Protective HIV-Resistant Gene Mutation Linked To Increased All-Cause Mortality
In a paper published in Nature last week, Xinzhu Wei and Rasmus Nielsen reiterated the serious implications involved in the emerging theory of selecting for certain mutations within the human fetal genome, adding that certain mutations that seem to come with positive effects, can also confer unexpected negative traits upon their bearer.
Using genotyping information and death registry data from over 400,000 Englishmen and women, Wei demonstrated in his paper that individuals who carry two copies of the Δ32 mutation of the CCR5 gene (which protects against HIV infection in Europeans) have a 21% increase in mortality rate.
Wei and Nielsen found a 21% increase in all-cause mortality, (death from all causes) and a 20% reduction in the chance to live to 76 years of age.
One Small Step for Man
In 2018, Chinese scientist Jiankui He announced that he had used CRISPR to edit the CCR5 gene in human embryos which later produced two children. This was unsanctioned by international practice organizations, and much was made about the first small step for human gene editing.
Along with the new paper by Wei and Nielsen, previous studies have shown the HIV resistant Δ32 mutation leads to increased risk for influenza and other infectious diseases. The practice of such gene-modification is unsanctioned for the exact reason that it is difficult to ascertain whether the positive effects associated with this or that mutation are without risk of genetic backlashes.
A perfect example of this is the well-known disease prevalent within black communities called sickle-cell anaemia. The sickle cell hemoglobin gene confers a power resistance to malaria, and is only found within malaria-endemic regions of the world, hence it’s distribution in black communities.
It protects against severe malarial-anaemia, high-density parasitaemia, and all-cause mortality between the ages of 2 and 16. However, the increased risk for mortality that comes with the sickle-cell hemoglobin gene is also very well documented.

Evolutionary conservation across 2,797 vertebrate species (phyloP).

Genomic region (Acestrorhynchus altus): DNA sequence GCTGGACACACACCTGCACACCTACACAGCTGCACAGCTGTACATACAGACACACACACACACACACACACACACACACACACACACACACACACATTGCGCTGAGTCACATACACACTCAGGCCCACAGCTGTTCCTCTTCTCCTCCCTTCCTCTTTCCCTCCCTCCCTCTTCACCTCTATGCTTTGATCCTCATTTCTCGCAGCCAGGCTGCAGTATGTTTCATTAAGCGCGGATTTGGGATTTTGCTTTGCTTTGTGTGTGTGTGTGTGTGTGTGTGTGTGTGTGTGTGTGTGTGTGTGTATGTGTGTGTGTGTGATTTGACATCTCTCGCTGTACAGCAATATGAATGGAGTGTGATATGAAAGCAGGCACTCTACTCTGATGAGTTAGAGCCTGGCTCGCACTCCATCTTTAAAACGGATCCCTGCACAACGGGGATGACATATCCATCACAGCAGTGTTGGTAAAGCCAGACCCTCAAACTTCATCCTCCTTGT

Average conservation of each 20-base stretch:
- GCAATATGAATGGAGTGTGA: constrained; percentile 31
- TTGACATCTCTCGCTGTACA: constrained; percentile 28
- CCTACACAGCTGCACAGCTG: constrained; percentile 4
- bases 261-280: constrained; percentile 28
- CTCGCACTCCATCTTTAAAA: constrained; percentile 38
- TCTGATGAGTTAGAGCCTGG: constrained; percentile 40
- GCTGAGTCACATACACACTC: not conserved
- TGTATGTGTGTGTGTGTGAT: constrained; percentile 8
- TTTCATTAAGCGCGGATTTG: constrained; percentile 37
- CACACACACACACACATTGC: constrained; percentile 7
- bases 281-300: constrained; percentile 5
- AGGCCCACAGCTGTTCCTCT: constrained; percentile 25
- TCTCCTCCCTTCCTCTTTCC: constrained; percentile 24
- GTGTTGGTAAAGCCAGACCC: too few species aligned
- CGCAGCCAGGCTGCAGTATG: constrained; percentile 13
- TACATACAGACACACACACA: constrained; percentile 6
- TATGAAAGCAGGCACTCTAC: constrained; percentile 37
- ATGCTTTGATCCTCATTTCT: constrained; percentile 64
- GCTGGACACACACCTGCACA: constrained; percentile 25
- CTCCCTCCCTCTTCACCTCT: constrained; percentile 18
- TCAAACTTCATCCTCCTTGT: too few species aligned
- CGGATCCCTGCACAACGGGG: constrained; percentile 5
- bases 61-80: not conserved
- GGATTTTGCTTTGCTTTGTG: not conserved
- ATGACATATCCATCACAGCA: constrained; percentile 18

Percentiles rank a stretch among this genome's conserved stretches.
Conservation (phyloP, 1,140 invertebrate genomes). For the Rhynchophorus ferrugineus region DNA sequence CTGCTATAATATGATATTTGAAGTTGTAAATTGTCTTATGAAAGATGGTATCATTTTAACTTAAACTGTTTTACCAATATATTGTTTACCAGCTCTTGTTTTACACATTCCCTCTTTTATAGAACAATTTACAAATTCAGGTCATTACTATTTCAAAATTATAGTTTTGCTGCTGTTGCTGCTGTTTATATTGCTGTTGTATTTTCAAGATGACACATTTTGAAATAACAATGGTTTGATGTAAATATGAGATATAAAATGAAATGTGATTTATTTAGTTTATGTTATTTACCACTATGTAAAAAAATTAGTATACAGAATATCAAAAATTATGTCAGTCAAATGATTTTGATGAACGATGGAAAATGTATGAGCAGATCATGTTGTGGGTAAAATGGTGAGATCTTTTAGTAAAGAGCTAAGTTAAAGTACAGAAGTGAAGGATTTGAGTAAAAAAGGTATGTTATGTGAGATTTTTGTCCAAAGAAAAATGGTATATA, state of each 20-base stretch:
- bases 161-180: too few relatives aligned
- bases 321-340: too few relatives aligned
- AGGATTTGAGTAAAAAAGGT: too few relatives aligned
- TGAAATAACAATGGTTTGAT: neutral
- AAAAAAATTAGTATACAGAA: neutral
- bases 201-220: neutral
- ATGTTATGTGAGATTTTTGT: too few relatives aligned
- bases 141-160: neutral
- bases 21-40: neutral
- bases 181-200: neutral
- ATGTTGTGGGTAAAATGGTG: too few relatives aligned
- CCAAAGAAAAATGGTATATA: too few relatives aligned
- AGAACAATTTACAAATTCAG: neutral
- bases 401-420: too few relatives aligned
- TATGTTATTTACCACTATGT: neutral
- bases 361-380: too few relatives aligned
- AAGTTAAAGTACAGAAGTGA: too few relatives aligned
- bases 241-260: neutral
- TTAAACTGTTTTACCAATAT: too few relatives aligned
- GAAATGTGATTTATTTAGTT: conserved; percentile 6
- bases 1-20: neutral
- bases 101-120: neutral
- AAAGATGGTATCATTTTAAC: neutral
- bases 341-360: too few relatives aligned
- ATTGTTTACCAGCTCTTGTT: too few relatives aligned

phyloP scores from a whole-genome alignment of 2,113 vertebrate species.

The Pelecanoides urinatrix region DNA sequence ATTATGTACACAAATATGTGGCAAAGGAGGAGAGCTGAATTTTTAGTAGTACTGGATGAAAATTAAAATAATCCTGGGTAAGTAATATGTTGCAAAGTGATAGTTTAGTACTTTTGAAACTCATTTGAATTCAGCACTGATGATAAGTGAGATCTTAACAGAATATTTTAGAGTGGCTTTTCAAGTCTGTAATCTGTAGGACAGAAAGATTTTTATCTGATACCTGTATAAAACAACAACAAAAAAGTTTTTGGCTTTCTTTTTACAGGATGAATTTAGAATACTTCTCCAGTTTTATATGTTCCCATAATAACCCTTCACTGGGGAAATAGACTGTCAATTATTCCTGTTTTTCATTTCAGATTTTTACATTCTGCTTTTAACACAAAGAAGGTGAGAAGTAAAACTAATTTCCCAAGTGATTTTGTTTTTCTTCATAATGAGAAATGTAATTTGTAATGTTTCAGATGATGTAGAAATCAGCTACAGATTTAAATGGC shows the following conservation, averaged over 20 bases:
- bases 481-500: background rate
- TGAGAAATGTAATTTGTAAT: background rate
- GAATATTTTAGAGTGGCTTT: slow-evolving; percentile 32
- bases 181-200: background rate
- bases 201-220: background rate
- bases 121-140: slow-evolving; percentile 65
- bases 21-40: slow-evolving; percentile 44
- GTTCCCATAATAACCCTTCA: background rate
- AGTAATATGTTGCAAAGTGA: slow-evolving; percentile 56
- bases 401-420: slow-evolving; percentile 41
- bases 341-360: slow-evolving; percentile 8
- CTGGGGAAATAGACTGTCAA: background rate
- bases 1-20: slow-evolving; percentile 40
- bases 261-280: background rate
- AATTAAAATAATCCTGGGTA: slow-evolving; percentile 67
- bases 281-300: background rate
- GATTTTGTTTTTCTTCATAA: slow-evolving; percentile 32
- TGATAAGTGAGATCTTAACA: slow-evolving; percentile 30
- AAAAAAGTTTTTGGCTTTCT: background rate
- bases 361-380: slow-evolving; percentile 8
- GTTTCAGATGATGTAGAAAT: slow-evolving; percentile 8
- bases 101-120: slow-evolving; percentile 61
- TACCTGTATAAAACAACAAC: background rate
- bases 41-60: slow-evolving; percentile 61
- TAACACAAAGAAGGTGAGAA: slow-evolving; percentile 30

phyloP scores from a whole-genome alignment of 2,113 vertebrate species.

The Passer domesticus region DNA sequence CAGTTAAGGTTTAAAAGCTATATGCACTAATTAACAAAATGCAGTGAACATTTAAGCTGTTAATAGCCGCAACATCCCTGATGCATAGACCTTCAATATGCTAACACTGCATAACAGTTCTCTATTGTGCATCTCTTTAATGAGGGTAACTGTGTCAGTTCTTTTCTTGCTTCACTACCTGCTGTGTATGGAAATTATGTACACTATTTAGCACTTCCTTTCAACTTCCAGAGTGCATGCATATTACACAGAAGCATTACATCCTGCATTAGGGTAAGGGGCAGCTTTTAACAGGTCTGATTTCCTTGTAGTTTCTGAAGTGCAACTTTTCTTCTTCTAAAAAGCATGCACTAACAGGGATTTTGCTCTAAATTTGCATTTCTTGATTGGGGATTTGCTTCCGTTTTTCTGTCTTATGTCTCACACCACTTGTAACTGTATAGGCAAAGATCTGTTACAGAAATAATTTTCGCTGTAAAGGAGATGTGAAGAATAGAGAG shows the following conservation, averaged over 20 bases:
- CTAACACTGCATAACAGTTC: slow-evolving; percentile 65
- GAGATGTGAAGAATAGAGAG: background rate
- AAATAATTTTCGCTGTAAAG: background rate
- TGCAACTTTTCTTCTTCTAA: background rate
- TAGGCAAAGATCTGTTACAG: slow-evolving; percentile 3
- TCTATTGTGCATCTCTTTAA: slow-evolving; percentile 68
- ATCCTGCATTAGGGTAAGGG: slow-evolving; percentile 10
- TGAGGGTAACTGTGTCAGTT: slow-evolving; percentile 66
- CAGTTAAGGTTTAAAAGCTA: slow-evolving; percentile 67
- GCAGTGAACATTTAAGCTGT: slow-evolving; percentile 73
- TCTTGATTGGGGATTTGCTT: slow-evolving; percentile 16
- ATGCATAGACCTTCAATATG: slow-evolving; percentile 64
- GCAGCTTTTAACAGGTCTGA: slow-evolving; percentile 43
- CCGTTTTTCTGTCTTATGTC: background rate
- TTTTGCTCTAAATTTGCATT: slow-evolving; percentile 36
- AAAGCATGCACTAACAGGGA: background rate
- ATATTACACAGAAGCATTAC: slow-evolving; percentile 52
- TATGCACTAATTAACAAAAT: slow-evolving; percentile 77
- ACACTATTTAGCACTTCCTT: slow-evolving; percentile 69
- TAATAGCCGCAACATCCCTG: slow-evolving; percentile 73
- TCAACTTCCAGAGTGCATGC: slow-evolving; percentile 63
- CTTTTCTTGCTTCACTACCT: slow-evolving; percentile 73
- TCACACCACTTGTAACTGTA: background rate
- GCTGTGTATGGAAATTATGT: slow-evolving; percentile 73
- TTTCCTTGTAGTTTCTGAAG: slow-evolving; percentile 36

This give-and-take is common within evolution, and seems to be the case with the Δ32 mutation of the CCR5 gene. Again, here is a gene which protects a given population from a fatal disease, yet at the same time appears to confer a genetic susceptibility as well.
An Evolutionary Puzzle
The give-and-take nature of certain studied mutations makes for good a case study for examining genetic mechanisms and models for mortality at large.
Death itself, and several causes of death have been theorized as being a give-and-take genetic relationship. If one were to ask why hasn’t natural selection evolved a species capable of immortality, the general consensus among scholars would be that it would’ve been evolutionary inefficient to do so.
The model is simple and elegant.
Two mechanism can trigger an individual to die, intrinsic force and extrinsic force. The natural world is an extraordinarily dangerous place, and in order to gather food, find a mate, and propagate the species, early homo sapiens had to contend with animal attacks, starvation, inter-tribal warfare, natural hazards, and accidents.
As an organic lifeform ages, the chance that extrinsic forces will inevitably strike it down becomes higher and higher, eventually reaching a probability percentage of indefinite. As such, expending the evolutionary energy to create a lifeform entirely free from the risk of death from intrinsic forces becomes inefficient and pointless, since extrinsic harm will eventually inflict mortal damage.
In 1941 evolutionary biologist J.B.S. Haldane considered the possibility that rates of natural selection in aged individuals declined indefinitely, and that this could be the cause for the relatively high prevalence of the dominant gene allele which causes Huntington’s disease in humans.
He theorized that since Huntington's typically only affects people beyond age 30, such a disease would not have been efficiently eliminated by selection in ancestral, pre-modern populations because most people would already have died before they could experience this late-onset disease. Thus, the disease would not have been "seen" by, or subject to, natural selection.
High prevalence of sickle-cell haemoglobin levels in human fetuses are shown in the study mentioned above to be a sign of significant reduction in mortality between the ages of 2-16. Homo sapiens are perfectly capable of reproducing by age 16, and so you have a genetic adaptation to resist the spread of a lethal disease, (malaria) but that, as the study shows, begins to intrinsically damage the body later in life, between age 40-48 in males.
Because of this complicated give-and-take relationship between human culture, the natural environment, and the evolutionary drivers which have allowed us to survive, any attempt to alter that picture must be done with extreme caution, as eloquently demonstrated in Wei and Nielsen’s study.